In addition to the focus on specific details of the proposed changes to student outcomes and curriculum in Criteria 3 and 5, forum participants discussed broader aspects of the ABET criteria. The two general topics that received the most attention were the presentation of definitions of key terms in the new criteria and the overall requirements for an engineering degree.
One proposed straightforward change to the criteria that many participants praised was the presentation of the definitions of key terms (program educational objectives, student outcomes, assessment, and evaluation) in one place—in a section immediately following the background section and before the descriptions of the general criteria and program criteria—rather than throughout the document. Patricia Daniels (University of Washington) cited this as an improvement in the revised document, and her praise was echoed by Phillip Borrowman (Hanson Professional Services), who noted that providing the definitions up front adds an explicitness to the criteria that is valuable to programs and program evaluators.
However, Borrowman added, there is some confusion caused by the fact that the document has definitions in two places—definitions of basic terms in Section 1 and definitions related to student outcomes in what appears to be a “preamble” to Criterion 3. The existence of two separate groups of definitions might cause readers to wonder whether there is a greater importance of one location over the other, and he suggested combining all the definitions in Section 1.
He also identified some ambiguity in some of the criteria, which might create difficulties both for people running engineering programs and for those evaluating them. Borrowman highlighted the use of the term “multidisciplinary” as an example, suggesting that “the word multidisciplinary should be added to criterion 3.7, ahead of the word ‘teams,’” so that the revised criterion would read: “An ability to function effectively on multidisciplinary teams that establish goals, plan tasks, meet deadlines, and analyze risk and uncertainty.” In his experience, Borrowman noted, single disciplinary teams rarely exist in industry. Again, he suggested, some of the ambiguity related to this word could be eliminated by expanding and clarifying the definitions of terms in Section 1.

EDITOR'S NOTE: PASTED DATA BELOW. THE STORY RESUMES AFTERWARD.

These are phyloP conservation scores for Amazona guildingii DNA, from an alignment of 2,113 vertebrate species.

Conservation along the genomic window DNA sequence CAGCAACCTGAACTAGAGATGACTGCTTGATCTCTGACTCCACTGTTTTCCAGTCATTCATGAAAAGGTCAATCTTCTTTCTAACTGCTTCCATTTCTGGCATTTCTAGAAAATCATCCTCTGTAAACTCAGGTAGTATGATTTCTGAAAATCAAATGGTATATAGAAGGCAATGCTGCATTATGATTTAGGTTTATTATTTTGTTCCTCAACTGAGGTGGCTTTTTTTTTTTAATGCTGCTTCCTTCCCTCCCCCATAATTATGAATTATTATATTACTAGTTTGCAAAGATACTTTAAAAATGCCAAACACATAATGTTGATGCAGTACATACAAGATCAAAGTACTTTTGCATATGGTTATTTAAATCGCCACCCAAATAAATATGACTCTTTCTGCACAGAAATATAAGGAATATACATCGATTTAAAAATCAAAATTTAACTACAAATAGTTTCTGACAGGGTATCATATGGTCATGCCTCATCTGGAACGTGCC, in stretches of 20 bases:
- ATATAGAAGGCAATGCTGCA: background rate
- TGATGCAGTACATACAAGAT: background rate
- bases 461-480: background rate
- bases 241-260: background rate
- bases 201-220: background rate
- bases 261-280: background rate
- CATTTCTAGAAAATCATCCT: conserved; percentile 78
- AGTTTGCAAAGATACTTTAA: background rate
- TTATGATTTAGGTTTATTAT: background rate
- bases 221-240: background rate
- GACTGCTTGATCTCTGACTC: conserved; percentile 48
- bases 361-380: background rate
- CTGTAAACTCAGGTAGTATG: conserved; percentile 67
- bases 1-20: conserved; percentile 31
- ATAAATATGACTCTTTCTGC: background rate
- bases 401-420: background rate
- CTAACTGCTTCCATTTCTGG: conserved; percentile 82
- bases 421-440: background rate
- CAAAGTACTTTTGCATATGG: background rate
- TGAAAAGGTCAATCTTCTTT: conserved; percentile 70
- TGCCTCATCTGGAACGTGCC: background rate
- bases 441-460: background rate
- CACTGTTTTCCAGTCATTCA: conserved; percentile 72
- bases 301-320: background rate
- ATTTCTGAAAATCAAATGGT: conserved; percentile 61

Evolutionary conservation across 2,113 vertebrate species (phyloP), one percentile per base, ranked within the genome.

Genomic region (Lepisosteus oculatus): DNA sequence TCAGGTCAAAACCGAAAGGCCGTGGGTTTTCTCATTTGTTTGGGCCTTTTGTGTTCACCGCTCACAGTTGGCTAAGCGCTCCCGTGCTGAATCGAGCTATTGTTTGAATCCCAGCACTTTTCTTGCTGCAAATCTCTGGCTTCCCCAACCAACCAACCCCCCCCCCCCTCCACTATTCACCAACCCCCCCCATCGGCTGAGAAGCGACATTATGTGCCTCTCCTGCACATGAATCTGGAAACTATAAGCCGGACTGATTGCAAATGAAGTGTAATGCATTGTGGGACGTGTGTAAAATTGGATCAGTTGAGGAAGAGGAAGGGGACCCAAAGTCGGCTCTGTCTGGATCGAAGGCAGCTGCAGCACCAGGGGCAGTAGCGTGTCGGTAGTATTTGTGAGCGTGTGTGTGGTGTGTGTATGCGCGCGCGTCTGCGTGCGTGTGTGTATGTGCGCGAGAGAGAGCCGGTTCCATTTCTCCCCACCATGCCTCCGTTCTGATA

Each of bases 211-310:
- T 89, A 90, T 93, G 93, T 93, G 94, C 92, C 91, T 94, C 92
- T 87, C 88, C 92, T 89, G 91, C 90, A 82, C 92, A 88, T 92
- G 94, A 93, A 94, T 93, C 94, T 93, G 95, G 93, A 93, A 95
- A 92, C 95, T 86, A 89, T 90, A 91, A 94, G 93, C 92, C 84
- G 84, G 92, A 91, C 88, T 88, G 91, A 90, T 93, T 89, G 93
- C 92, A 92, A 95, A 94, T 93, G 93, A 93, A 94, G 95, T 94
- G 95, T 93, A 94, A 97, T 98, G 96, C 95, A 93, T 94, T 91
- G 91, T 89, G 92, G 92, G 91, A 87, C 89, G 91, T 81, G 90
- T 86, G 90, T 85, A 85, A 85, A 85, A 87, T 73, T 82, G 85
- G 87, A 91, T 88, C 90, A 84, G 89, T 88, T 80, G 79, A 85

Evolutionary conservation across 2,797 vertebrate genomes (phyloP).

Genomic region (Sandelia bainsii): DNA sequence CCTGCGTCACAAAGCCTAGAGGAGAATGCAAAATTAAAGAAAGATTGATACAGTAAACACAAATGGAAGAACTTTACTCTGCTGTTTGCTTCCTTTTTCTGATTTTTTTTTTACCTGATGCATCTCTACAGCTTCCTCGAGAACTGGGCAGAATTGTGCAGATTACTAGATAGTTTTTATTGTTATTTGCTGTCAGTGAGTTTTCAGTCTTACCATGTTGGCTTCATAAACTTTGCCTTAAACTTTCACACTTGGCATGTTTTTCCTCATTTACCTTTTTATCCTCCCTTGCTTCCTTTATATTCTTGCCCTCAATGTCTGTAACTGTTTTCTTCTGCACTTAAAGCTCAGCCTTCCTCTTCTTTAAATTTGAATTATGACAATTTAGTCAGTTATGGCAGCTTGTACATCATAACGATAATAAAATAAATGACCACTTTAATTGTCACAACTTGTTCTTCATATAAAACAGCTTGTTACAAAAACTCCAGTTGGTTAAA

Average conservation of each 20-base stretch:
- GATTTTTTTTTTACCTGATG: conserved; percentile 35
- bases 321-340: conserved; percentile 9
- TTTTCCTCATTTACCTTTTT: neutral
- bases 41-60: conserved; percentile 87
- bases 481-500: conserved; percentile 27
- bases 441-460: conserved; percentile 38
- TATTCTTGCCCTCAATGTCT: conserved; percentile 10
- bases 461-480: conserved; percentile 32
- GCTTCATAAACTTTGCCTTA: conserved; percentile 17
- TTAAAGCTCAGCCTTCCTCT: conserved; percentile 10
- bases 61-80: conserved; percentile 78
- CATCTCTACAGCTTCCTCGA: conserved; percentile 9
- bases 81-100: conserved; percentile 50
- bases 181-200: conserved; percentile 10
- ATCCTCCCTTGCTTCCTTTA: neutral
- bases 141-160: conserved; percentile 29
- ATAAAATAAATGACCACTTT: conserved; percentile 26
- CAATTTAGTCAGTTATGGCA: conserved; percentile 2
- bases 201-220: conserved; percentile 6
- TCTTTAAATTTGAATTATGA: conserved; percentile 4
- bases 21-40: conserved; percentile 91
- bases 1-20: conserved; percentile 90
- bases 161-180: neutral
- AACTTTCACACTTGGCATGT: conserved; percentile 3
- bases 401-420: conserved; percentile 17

Discussion of the overall requirements for an engineering degree focused on how many hours or years it should take to earn a degree.
David Whitman (University of Wyoming), past president of the National Council of Examiners for Engineering and Surveying, raised the question of whether ABET should define a minimum number of semester credit hours for an accredited bachelor’s degree in engineering. Currently one academic year is defined as the lesser of 32 semester
credits or one‐fourth of the total credits required for graduation, and both the existing and proposed Criterion 5 specify a minimum of 1 academic year of a combination of college‐level mathematics and basic sciences and 1½ academic years of engineering topics. He suggested that it might make sense to request that ABET’s Engineering Accreditation Commission reexamine the concept of requiring a specific minimum, by setting either an absolute minimum requirement of total credit hours for degree completion or an absolute minimum number of credit hours for engineering‐related courses. Having this specific requirement set out by ABET, which is highly respected by employers, administrators, and legislators, might help stop the trend toward a decreasing number of credit hours, particularly a decreasing number of engineering‐related credit hours.
Donna Riley (Virginia Tech) noted that regardless of the length of time required to complete an engineering degree, it will always be necessary to decide on priorities in the curriculum.